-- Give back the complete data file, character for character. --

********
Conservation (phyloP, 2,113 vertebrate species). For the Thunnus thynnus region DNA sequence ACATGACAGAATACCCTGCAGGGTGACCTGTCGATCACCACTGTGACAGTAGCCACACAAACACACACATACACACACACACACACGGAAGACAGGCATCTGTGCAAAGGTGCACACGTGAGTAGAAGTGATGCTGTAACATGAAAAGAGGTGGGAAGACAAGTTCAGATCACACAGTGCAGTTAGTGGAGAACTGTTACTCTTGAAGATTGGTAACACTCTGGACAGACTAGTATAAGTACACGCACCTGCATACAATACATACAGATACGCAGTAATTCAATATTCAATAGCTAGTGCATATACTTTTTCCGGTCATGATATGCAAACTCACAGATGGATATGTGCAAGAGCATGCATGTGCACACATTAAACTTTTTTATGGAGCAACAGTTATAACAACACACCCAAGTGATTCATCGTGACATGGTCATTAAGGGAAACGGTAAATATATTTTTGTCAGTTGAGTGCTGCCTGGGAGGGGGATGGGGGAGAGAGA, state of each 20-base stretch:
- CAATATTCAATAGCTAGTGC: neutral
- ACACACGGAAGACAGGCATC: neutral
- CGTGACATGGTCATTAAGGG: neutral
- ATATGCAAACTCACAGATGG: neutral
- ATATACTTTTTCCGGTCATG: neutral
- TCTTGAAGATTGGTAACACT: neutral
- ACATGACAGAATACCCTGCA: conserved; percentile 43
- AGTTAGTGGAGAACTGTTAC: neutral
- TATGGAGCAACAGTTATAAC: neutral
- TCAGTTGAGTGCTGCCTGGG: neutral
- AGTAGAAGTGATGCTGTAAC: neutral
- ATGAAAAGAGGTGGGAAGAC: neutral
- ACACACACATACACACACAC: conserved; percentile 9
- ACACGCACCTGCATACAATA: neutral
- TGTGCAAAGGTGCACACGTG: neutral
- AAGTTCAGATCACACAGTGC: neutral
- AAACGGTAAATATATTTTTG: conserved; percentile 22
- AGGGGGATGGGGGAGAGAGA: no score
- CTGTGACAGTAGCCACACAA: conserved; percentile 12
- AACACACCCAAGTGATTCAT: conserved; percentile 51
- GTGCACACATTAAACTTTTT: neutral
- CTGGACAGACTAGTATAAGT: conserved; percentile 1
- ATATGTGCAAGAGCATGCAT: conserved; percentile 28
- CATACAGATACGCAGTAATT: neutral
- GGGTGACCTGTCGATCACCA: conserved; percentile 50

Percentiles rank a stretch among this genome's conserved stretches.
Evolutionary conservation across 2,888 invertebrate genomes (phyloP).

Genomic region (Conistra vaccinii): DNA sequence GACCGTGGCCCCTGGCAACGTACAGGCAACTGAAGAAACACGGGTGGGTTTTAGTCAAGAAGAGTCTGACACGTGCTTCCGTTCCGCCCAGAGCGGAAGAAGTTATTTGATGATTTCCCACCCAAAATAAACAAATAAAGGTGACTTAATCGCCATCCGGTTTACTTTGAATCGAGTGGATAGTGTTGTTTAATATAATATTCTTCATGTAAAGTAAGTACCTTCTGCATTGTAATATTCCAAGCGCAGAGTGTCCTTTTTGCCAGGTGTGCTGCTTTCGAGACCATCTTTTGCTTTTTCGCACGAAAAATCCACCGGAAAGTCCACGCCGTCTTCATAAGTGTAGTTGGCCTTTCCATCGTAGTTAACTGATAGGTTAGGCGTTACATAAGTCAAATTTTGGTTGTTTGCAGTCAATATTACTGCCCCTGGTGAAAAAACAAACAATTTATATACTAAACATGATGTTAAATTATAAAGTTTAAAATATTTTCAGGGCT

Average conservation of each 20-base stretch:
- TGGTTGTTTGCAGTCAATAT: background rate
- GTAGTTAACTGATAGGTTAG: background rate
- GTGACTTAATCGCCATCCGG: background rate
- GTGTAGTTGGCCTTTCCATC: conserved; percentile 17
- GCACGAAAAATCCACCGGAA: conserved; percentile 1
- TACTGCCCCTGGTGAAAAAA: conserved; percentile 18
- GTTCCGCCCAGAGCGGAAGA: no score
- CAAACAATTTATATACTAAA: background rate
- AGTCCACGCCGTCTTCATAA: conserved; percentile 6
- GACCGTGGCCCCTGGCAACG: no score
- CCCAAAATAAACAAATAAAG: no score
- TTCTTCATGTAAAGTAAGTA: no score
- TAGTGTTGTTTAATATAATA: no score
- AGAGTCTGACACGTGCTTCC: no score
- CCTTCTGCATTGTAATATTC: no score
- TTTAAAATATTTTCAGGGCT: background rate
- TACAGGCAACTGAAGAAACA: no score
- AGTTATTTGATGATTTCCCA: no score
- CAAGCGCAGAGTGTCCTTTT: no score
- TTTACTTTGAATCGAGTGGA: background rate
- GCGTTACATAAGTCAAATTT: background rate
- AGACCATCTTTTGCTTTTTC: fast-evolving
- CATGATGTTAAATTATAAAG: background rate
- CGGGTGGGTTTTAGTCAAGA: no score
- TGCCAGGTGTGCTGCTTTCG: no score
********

Conservation (phyloP, 2,113 vertebrate species). For the Thunnus thynnus region DNA sequence ACATGACAGAATACCCTGCAGGGTGACCTGTCGATCACCACTGTGACAGTAGCCACACAAACACACACATACACACACACACACACGGAAGACAGGCATCTGTGCAAAGGTGCACACGTGAGTAGAAGTGATGCTGTAACATGAAAAGAGGTGGGAAGACAAGTTCAGATCACACAGTGCAGTTAGTGGAGAACTGTTACTCTTGAAGATTGGTAACACTCTGGACAGACTAGTATAAGTACACGCACCTGCATACAATACATACAGATACGCAGTAATTCAATATTCAATAGCTAGTGCATATACTTTTTCCGGTCATGATATGCAAACTCACAGATGGATATGTGCAAGAGCATGCATGTGCACACATTAAACTTTTTTATGGAGCAACAGTTATAACAACACACCCAAGTGATTCATCGTGACATGGTCATTAAGGGAAACGGTAAATATATTTTTGTCAGTTGAGTGCTGCCTGGGAGGGGGATGGGGGAGAGAGA, state of each 20-base stretch:
- CAATATTCAATAGCTAGTGC: neutral
- ACACACGGAAGACAGGCATC: neutral
- CGTGACATGGTCATTAAGGG: neutral
- ATATGCAAACTCACAGATGG: neutral
- ATATACTTTTTCCGGTCATG: neutral
- TCTTGAAGATTGGTAACACT: neutral
- ACATGACAGAATACCCTGCA: conserved; percentile 43
- AGTTAGTGGAGAACTGTTAC: neutral
- TATGGAGCAACAGTTATAAC: neutral
- TCAGTTGAGTGCTGCCTGGG: neutral
- AGTAGAAGTGATGCTGTAAC: neutral
- ATGAAAAGAGGTGGGAAGAC: neutral
- ACACACACATACACACACAC: conserved; percentile 9
- ACACGCACCTGCATACAATA: neutral
- TGTGCAAAGGTGCACACGTG: neutral
- AAGTTCAGATCACACAGTGC: neutral
- AAACGGTAAATATATTTTTG: conserved; percentile 22
- AGGGGGATGGGGGAGAGAGA: no score
- CTGTGACAGTAGCCACACAA: conserved; percentile 12
- AACACACCCAAGTGATTCAT: conserved; percentile 51
- GTGCACACATTAAACTTTTT: neutral
- CTGGACAGACTAGTATAAGT: conserved; percentile 1
- ATATGTGCAAGAGCATGCAT: conserved; percentile 28
- CATACAGATACGCAGTAATT: neutral
- GGGTGACCTGTCGATCACCA: conserved; percentile 50

Percentiles rank a stretch among this genome's conserved stretches.
Evolutionary conservation across 2,888 invertebrate genomes (phyloP).

Genomic region (Conistra vaccinii): DNA sequence GACCGTGGCCCCTGGCAACGTACAGGCAACTGAAGAAACACGGGTGGGTTTTAGTCAAGAAGAGTCTGACACGTGCTTCCGTTCCGCCCAGAGCGGAAGAAGTTATTTGATGATTTCCCACCCAAAATAAACAAATAAAGGTGACTTAATCGCCATCCGGTTTACTTTGAATCGAGTGGATAGTGTTGTTTAATATAATATTCTTCATGTAAAGTAAGTACCTTCTGCATTGTAATATTCCAAGCGCAGAGTGTCCTTTTTGCCAGGTGTGCTGCTTTCGAGACCATCTTTTGCTTTTTCGCACGAAAAATCCACCGGAAAGTCCACGCCGTCTTCATAAGTGTAGTTGGCCTTTCCATCGTAGTTAACTGATAGGTTAGGCGTTACATAAGTCAAATTTTGGTTGTTTGCAGTCAATATTACTGCCCCTGGTGAAAAAACAAACAATTTATATACTAAACATGATGTTAAATTATAAAGTTTAAAATATTTTCAGGGCT

Average conservation of each 20-base stretch:
- TGGTTGTTTGCAGTCAATAT: background rate
- GTAGTTAACTGATAGGTTAG: background rate
- GTGACTTAATCGCCATCCGG: background rate
- GTGTAGTTGGCCTTTCCATC: conserved; percentile 17
- GCACGAAAAATCCACCGGAA: conserved; percentile 1
- TACTGCCCCTGGTGAAAAAA: conserved; percentile 18
- GTTCCGCCCAGAGCGGAAGA: no score
- CAAACAATTTATATACTAAA: background rate
- AGTCCACGCCGTCTTCATAA: conserved; percentile 6
- GACCGTGGCCCCTGGCAACG: no score
- CCCAAAATAAACAAATAAAG: no score
- TTCTTCATGTAAAGTAAGTA: no score
- TAGTGTTGTTTAATATAATA: no score
- AGAGTCTGACACGTGCTTCC: no score
- CCTTCTGCATTGTAATATTC: no score
- TTTAAAATATTTTCAGGGCT: background rate
- TACAGGCAACTGAAGAAACA: no score
- AGTTATTTGATGATTTCCCA: no score
- CAAGCGCAGAGTGTCCTTTT: no score
- TTTACTTTGAATCGAGTGGA: background rate
- GCGTTACATAAGTCAAATTT: background rate
- AGACCATCTTTTGCTTTTTC: fast-evolving
- CATGATGTTAAATTATAAAG: background rate
- CGGGTGGGTTTTAGTCAAGA: no score
- TGCCAGGTGTGCTGCTTTCG: no score